conf/extra/httpd-ssl.conf file to include the
Listen 9090 SSLPassPhraseDialog builtin <VirtualHost _default_:9090> DocumentRoot "/home/dumindu/httpd-2.2.3/deploy/htdocs" ServerName dumindu:9090 ServerAdmin email@example.com ErrorLog /home/dumindu/httpd-2.2.3/deploy/logs/error_log TransferLog /home/dumindu/httpd-2.2.3/deploy/logs/access_log SSLEngine on SSLCertificateFile /home/dumindu/httpd-2.2.3/certs/server.crt SSLCertificateKeyFile /home/dumindu/httpd-2.2.3/certs/server.key SSLCACertificateFile /home/dumindu/dummyCA/demoCA/cacert.pem SSLVerifyClient required SSLVerifyDepth 1 </VirtualHost>
If you followed the tutorial this far, now you should be having a ssl enabled Apache2 server with Axis2/C deployed as a module. However, you will not be able to look at the deployed services using a web browser as usual. This is due to the fact that we have enabled client authentication and the server expects the client to send a client certificate when it negotiates the connection. Though we do not go into details of configuring the browser to handle such requests, what needs to be usually done is to create a .pfx file containing the client certificate and the client private key, and import that .pfx file from the browser. Also you may want to add your CA as a browser's trusted CA. Refer to your preferred browser's documentation for more details in this regard.
So we have the server configured, let's see how the client should be built so that it can handle SSL requests.
We use the same svn checkout of the Axis2/C source to build the client.
However, you can use a separate checkout of the source. What matters here is
that you have a separate repo for the client (we make that distinction here
by deploying the server in a directory named
the client in a directory named
Since we use the same svn checkout to build the client, first thing to do is to get rid of all the binaries of the previous build. Hence, we do a dist-clean as follows.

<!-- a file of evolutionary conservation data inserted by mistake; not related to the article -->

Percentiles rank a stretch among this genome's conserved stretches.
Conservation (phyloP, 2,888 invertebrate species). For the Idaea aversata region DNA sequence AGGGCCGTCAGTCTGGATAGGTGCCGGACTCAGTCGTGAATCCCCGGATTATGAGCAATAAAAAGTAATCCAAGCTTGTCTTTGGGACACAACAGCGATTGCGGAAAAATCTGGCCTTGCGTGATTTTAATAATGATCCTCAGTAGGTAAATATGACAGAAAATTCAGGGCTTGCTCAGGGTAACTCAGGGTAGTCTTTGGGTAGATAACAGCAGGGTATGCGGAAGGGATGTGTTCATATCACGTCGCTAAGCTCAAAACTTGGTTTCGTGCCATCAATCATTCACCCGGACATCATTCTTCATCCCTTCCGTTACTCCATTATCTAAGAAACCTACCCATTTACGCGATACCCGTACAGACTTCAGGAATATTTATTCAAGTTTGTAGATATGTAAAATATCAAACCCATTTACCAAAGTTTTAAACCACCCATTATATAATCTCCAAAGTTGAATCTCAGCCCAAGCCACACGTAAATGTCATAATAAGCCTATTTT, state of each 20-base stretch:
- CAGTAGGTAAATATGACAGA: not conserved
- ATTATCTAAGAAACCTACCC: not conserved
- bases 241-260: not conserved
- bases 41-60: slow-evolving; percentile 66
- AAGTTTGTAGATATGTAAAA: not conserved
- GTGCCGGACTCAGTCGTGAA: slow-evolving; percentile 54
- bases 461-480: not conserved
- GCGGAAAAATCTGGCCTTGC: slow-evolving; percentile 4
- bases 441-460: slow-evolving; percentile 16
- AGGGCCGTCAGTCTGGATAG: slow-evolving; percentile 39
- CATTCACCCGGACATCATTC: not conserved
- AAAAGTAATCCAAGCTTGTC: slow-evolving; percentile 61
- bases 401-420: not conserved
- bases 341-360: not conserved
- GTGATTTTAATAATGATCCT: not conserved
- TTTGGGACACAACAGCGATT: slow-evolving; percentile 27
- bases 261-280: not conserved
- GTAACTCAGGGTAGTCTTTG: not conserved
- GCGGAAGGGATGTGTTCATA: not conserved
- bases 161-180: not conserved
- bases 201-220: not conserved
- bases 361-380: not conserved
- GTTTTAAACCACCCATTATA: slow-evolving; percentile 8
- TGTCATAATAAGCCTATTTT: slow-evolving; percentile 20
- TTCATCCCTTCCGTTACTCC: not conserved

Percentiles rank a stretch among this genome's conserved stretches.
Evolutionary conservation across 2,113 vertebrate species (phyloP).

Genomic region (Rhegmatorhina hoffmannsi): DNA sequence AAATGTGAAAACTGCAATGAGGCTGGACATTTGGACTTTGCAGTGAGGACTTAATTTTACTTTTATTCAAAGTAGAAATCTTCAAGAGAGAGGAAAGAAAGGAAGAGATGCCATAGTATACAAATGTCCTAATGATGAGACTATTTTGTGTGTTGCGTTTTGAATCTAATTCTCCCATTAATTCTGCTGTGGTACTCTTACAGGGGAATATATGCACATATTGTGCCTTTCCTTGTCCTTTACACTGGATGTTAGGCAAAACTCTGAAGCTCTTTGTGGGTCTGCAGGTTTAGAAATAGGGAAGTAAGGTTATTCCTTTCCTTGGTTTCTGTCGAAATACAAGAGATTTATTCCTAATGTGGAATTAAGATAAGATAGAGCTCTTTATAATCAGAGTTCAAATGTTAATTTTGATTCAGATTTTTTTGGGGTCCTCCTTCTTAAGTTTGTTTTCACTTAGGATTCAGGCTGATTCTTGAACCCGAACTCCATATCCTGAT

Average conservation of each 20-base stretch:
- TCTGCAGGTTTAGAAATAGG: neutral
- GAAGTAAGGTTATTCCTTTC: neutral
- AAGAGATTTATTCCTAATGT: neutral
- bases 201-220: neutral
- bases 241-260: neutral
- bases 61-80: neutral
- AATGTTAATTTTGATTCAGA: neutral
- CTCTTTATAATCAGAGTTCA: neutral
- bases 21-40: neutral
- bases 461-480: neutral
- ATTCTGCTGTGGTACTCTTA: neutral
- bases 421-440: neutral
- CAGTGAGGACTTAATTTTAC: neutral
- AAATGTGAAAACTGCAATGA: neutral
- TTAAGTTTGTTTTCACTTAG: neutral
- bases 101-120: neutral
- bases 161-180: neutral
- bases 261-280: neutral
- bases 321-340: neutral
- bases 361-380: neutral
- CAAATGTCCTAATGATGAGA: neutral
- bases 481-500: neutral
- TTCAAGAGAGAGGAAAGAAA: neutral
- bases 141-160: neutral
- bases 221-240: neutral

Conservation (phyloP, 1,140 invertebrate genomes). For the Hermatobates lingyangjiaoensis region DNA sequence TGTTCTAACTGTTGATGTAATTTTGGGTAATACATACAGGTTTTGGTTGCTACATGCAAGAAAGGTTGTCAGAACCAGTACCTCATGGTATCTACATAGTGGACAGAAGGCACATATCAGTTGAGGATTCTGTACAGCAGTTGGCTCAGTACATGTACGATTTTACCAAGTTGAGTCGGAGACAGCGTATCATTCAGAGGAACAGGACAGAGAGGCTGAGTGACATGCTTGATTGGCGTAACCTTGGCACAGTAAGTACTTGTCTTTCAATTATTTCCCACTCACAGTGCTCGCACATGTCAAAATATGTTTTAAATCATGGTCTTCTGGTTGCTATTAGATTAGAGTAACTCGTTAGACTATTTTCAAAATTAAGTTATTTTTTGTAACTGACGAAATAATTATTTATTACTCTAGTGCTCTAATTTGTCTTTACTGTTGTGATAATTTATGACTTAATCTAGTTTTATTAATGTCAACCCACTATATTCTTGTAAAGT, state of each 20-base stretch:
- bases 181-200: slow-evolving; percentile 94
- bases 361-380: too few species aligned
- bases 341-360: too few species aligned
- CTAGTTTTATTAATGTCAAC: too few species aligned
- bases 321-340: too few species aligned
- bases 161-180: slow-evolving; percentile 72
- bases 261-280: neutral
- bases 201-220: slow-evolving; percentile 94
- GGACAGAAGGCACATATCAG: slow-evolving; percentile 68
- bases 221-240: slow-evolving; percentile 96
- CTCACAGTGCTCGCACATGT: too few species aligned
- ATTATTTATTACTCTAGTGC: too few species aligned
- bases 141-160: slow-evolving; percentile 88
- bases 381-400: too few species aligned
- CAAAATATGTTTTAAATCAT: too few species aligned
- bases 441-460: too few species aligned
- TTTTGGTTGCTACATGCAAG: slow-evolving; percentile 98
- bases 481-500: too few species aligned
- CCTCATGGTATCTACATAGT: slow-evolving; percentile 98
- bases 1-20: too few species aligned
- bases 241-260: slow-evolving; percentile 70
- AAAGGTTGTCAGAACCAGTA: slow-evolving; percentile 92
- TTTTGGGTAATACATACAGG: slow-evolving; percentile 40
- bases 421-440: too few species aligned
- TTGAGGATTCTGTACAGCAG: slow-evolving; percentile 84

To build Axis2/C with SSL support all you have to do is to add
--enable-openssl=yes option when you run the configure
%./configure --prefix=`pwd`/deploy-client --enable-openssl=yes %make %make install
Creation of the client certificate and private key is analogous to that of
the server as we have done above. Replace every
instance of "server" with "client" there and copy the resulting
client.crt to a directory. Here
again it should be stressed that the client key should always be protected
against possible theft (make it only readable by you).
Axis2/C SSL Client requires the client certificate and private key to be in a certificate chain file. This can easily be created by issuing the following command, form the directory where you have copied the client certificates.
%cat client.crt client.key > client.pem
You can enable the SSL transport for Axis2/C client by adding the
following in the client-repo's
<transportSender name="https" class="axis2_http_sender"> <parameter name="PROTOCOL" locked="false">HTTP/1.1</parameter> </transportSender>
Well, now we have the SSL support in our Axis2/C client, we have to configure it with the certificates, private keys and the passphrase. The SSL client accepts the following parameters:
SERVER_CERT - the file containing the CA certificate
KEY_FILE - certificate chainfile containing the client
certificate and the private key
SSL_PASSPHRASE - passphrase used to encrypt the private key
Setting these parameters can be done in two different ways. First is to
set them in the
axis2.xml file. For example, in our sample, the
following was added to the
<parameter name="SERVER_CERT">/home/dumindu/dummyCA/demoCA/cacert.pem</parameter> <parameter name="KEY_FILE">/home/dumindu/axis2/c/deploy-client/client.pem</parameter> <parameter name="SSL_PASSPHRASE">abc123</parameter>
Second way of setting these values is programmatically in the client program itself as follows:
ssl_ca_file = axis2_property_create(env); AXIS2_PROPERTY_SET_VALUE(ssl_ca_file, env, axis2_strdup("/home/dumindu/dummyCA/demoCA/cacert.pem", env)); AXIS2_OPTIONS_SET_PROPERTY(options, env, "SERVER_CERT", ssl_ca_file);
You set the other properties in the same lines as above. You can find the complete sample code here.
You can use the following options available in WSClient options array to specify CA certificate , client certificate chain file and passphrase.
"CACert" => /home/dumindu/dummyCA/demoCA/cacert.pem
"passphrase" => abc123
Then use an "https://" endpoint and ssl will be automatically selected.
$client = new WSClient( array("to"=>"https://10.100.1.143:9090/axis2/services/echo", "CACert"=>"/home/dumindu/dummyCA/demoCA/cacert.pem", "clientCert"=>"/home/dumindu/axis2/c/deploy-client/client.pem", "passphrase"= "abc123") );